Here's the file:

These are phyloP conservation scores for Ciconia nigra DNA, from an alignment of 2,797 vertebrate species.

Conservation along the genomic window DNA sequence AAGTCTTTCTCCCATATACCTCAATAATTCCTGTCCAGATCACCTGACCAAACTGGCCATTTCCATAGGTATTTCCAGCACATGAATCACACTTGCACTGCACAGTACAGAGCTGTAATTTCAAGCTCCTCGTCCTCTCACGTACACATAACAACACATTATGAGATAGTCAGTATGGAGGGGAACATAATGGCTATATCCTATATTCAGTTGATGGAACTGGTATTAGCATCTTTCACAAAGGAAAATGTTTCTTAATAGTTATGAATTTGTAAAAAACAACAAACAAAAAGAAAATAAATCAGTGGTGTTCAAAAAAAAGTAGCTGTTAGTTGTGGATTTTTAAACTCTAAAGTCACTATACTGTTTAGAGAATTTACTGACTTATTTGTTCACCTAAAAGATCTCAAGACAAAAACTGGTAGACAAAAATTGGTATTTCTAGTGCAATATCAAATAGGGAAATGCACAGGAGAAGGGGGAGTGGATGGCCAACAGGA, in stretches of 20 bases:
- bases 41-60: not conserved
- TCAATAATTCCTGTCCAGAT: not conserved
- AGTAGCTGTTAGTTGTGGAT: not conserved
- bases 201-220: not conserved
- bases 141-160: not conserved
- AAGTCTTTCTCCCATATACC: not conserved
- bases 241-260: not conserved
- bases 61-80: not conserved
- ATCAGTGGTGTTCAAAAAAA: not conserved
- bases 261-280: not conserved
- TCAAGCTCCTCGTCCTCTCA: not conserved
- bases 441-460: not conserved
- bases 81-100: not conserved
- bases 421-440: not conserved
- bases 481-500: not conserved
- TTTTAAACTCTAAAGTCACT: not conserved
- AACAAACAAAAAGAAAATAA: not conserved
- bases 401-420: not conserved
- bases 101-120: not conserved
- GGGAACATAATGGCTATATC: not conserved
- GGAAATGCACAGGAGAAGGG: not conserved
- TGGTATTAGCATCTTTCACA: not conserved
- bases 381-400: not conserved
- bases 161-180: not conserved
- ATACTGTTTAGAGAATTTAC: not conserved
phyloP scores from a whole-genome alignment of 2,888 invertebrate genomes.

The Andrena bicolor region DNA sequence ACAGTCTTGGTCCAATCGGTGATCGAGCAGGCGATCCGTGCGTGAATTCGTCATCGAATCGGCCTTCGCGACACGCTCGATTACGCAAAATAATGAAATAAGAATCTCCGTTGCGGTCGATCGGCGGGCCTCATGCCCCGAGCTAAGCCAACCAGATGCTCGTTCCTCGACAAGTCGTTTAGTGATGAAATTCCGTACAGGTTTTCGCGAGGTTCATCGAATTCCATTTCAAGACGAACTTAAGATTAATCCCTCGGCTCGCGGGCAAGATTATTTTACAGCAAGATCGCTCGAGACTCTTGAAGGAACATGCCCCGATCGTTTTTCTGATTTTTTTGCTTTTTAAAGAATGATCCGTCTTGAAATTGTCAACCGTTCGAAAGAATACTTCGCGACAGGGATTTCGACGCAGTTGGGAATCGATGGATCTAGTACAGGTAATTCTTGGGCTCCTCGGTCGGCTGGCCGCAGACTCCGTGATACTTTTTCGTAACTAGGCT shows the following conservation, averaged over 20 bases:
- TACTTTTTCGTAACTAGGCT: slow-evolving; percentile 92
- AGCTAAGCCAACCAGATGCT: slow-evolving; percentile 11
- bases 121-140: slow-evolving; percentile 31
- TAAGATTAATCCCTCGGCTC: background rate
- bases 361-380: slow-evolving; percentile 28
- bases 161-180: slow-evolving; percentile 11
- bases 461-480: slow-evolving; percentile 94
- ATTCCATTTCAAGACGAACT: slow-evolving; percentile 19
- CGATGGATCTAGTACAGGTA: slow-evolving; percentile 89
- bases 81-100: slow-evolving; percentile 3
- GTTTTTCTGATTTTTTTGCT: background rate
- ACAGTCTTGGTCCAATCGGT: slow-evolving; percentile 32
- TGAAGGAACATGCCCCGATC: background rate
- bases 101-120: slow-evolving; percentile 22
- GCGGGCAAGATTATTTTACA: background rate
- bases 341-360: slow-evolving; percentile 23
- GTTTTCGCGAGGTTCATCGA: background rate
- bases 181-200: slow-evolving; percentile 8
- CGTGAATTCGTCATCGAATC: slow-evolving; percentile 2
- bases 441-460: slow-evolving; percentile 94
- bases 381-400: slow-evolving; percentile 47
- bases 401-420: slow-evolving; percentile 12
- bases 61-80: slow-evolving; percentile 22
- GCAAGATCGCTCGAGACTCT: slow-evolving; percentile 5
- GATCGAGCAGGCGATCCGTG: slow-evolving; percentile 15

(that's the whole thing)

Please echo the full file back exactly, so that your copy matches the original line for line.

These are phyloP conservation scores for Ciconia nigra DNA, from an alignment of 2,797 vertebrate species.

Conservation along the genomic window DNA sequence AAGTCTTTCTCCCATATACCTCAATAATTCCTGTCCAGATCACCTGACCAAACTGGCCATTTCCATAGGTATTTCCAGCACATGAATCACACTTGCACTGCACAGTACAGAGCTGTAATTTCAAGCTCCTCGTCCTCTCACGTACACATAACAACACATTATGAGATAGTCAGTATGGAGGGGAACATAATGGCTATATCCTATATTCAGTTGATGGAACTGGTATTAGCATCTTTCACAAAGGAAAATGTTTCTTAATAGTTATGAATTTGTAAAAAACAACAAACAAAAAGAAAATAAATCAGTGGTGTTCAAAAAAAAGTAGCTGTTAGTTGTGGATTTTTAAACTCTAAAGTCACTATACTGTTTAGAGAATTTACTGACTTATTTGTTCACCTAAAAGATCTCAAGACAAAAACTGGTAGACAAAAATTGGTATTTCTAGTGCAATATCAAATAGGGAAATGCACAGGAGAAGGGGGAGTGGATGGCCAACAGGA, in stretches of 20 bases:
- bases 41-60: not conserved
- TCAATAATTCCTGTCCAGAT: not conserved
- AGTAGCTGTTAGTTGTGGAT: not conserved
- bases 201-220: not conserved
- bases 141-160: not conserved
- AAGTCTTTCTCCCATATACC: not conserved
- bases 241-260: not conserved
- bases 61-80: not conserved
- ATCAGTGGTGTTCAAAAAAA: not conserved
- bases 261-280: not conserved
- TCAAGCTCCTCGTCCTCTCA: not conserved
- bases 441-460: not conserved
- bases 81-100: not conserved
- bases 421-440: not conserved
- bases 481-500: not conserved
- TTTTAAACTCTAAAGTCACT: not conserved
- AACAAACAAAAAGAAAATAA: not conserved
- bases 401-420: not conserved
- bases 101-120: not conserved
- GGGAACATAATGGCTATATC: not conserved
- GGAAATGCACAGGAGAAGGG: not conserved
- TGGTATTAGCATCTTTCACA: not conserved
- bases 381-400: not conserved
- bases 161-180: not conserved
- ATACTGTTTAGAGAATTTAC: not conserved
phyloP scores from a whole-genome alignment of 2,888 invertebrate genomes.

The Andrena bicolor region DNA sequence ACAGTCTTGGTCCAATCGGTGATCGAGCAGGCGATCCGTGCGTGAATTCGTCATCGAATCGGCCTTCGCGACACGCTCGATTACGCAAAATAATGAAATAAGAATCTCCGTTGCGGTCGATCGGCGGGCCTCATGCCCCGAGCTAAGCCAACCAGATGCTCGTTCCTCGACAAGTCGTTTAGTGATGAAATTCCGTACAGGTTTTCGCGAGGTTCATCGAATTCCATTTCAAGACGAACTTAAGATTAATCCCTCGGCTCGCGGGCAAGATTATTTTACAGCAAGATCGCTCGAGACTCTTGAAGGAACATGCCCCGATCGTTTTTCTGATTTTTTTGCTTTTTAAAGAATGATCCGTCTTGAAATTGTCAACCGTTCGAAAGAATACTTCGCGACAGGGATTTCGACGCAGTTGGGAATCGATGGATCTAGTACAGGTAATTCTTGGGCTCCTCGGTCGGCTGGCCGCAGACTCCGTGATACTTTTTCGTAACTAGGCT shows the following conservation, averaged over 20 bases:
- TACTTTTTCGTAACTAGGCT: slow-evolving; percentile 92
- AGCTAAGCCAACCAGATGCT: slow-evolving; percentile 11
- bases 121-140: slow-evolving; percentile 31
- TAAGATTAATCCCTCGGCTC: background rate
- bases 361-380: slow-evolving; percentile 28
- bases 161-180: slow-evolving; percentile 11
- bases 461-480: slow-evolving; percentile 94
- ATTCCATTTCAAGACGAACT: slow-evolving; percentile 19
- CGATGGATCTAGTACAGGTA: slow-evolving; percentile 89
- bases 81-100: slow-evolving; percentile 3
- GTTTTTCTGATTTTTTTGCT: background rate
- ACAGTCTTGGTCCAATCGGT: slow-evolving; percentile 32
- TGAAGGAACATGCCCCGATC: background rate
- bases 101-120: slow-evolving; percentile 22
- GCGGGCAAGATTATTTTACA: background rate
- bases 341-360: slow-evolving; percentile 23
- GTTTTCGCGAGGTTCATCGA: background rate
- bases 181-200: slow-evolving; percentile 8
- CGTGAATTCGTCATCGAATC: slow-evolving; percentile 2
- bases 441-460: slow-evolving; percentile 94
- bases 381-400: slow-evolving; percentile 47
- bases 401-420: slow-evolving; percentile 12
- bases 61-80: slow-evolving; percentile 22
- GCAAGATCGCTCGAGACTCT: slow-evolving; percentile 5
- GATCGAGCAGGCGATCCGTG: slow-evolving; percentile 15